Life after registration

By Anton L. Delgado — When Dwayne Daughtry meets someone for the first time, it rarely starts with an introduction.

“Every day I feel like I’m reliving my crime all over again,” Daughtry said. “When people talk to me, the first thing they want to hear about is what I did — not what I do or who I am.”

In 2011, Daughtry was charged with sexual battery — the only misdemeanor that leads to being listed as a sex offender. Other offenses that end with registration range from possession of child pornography to rape.

The federal government requires law enforcement to make the personal information of an offender — name, race, sex, height, weight, address, birthday, scars, marks, tattoos, eye and hair color — public.

Daughtry and more than 25,600 people are listed on North Carolina’s Sex Offender Registry. In 2019, just over 1,300 registrants were added, which is more than any other year in the last two decades.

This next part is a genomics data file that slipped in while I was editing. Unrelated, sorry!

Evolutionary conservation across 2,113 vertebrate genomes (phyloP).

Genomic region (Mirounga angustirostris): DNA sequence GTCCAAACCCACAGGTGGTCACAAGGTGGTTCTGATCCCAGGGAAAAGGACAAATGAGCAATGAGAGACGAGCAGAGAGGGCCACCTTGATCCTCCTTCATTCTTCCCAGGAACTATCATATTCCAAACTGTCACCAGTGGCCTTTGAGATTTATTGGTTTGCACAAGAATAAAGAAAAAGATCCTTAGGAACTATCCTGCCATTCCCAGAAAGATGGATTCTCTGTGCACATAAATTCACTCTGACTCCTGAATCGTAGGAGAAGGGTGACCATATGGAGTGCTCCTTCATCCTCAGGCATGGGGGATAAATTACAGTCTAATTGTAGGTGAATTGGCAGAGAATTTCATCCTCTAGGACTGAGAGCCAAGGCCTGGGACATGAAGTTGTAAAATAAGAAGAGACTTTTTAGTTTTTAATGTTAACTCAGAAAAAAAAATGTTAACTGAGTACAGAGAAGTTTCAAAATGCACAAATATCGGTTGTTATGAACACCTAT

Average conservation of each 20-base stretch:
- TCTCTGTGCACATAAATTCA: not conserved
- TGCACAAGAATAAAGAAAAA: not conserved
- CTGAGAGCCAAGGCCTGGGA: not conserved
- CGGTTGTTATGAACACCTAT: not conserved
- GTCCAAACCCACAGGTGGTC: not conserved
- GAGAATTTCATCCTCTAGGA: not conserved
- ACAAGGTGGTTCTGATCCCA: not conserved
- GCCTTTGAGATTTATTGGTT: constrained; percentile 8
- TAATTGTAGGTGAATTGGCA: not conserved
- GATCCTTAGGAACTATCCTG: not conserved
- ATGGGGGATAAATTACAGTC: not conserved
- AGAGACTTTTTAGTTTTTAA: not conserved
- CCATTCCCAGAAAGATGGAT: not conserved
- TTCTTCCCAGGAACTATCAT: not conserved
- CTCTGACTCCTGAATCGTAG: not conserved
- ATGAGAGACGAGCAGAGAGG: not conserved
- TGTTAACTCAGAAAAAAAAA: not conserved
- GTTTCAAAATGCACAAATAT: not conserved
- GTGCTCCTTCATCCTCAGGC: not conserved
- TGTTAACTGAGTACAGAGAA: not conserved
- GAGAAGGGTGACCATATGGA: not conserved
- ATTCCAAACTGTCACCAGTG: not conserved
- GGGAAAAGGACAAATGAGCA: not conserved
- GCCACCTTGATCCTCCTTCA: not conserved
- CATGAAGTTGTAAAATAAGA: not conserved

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Dwayne Daughtry

Dwayne is NCRSOL's Executive Director. Dwayne holds a Bachelor's degree from Arizona State University and a Master’s degree in Public Administration from the University of South Dakota. He is currently working towards his Ph.D. in Public Policy. He is an active advocate and lobbyist in the halls of the U.S. Congress and North Carolina legislature. Dwayne is a veteran of the U.S. Army.

Dwayne Daughtry

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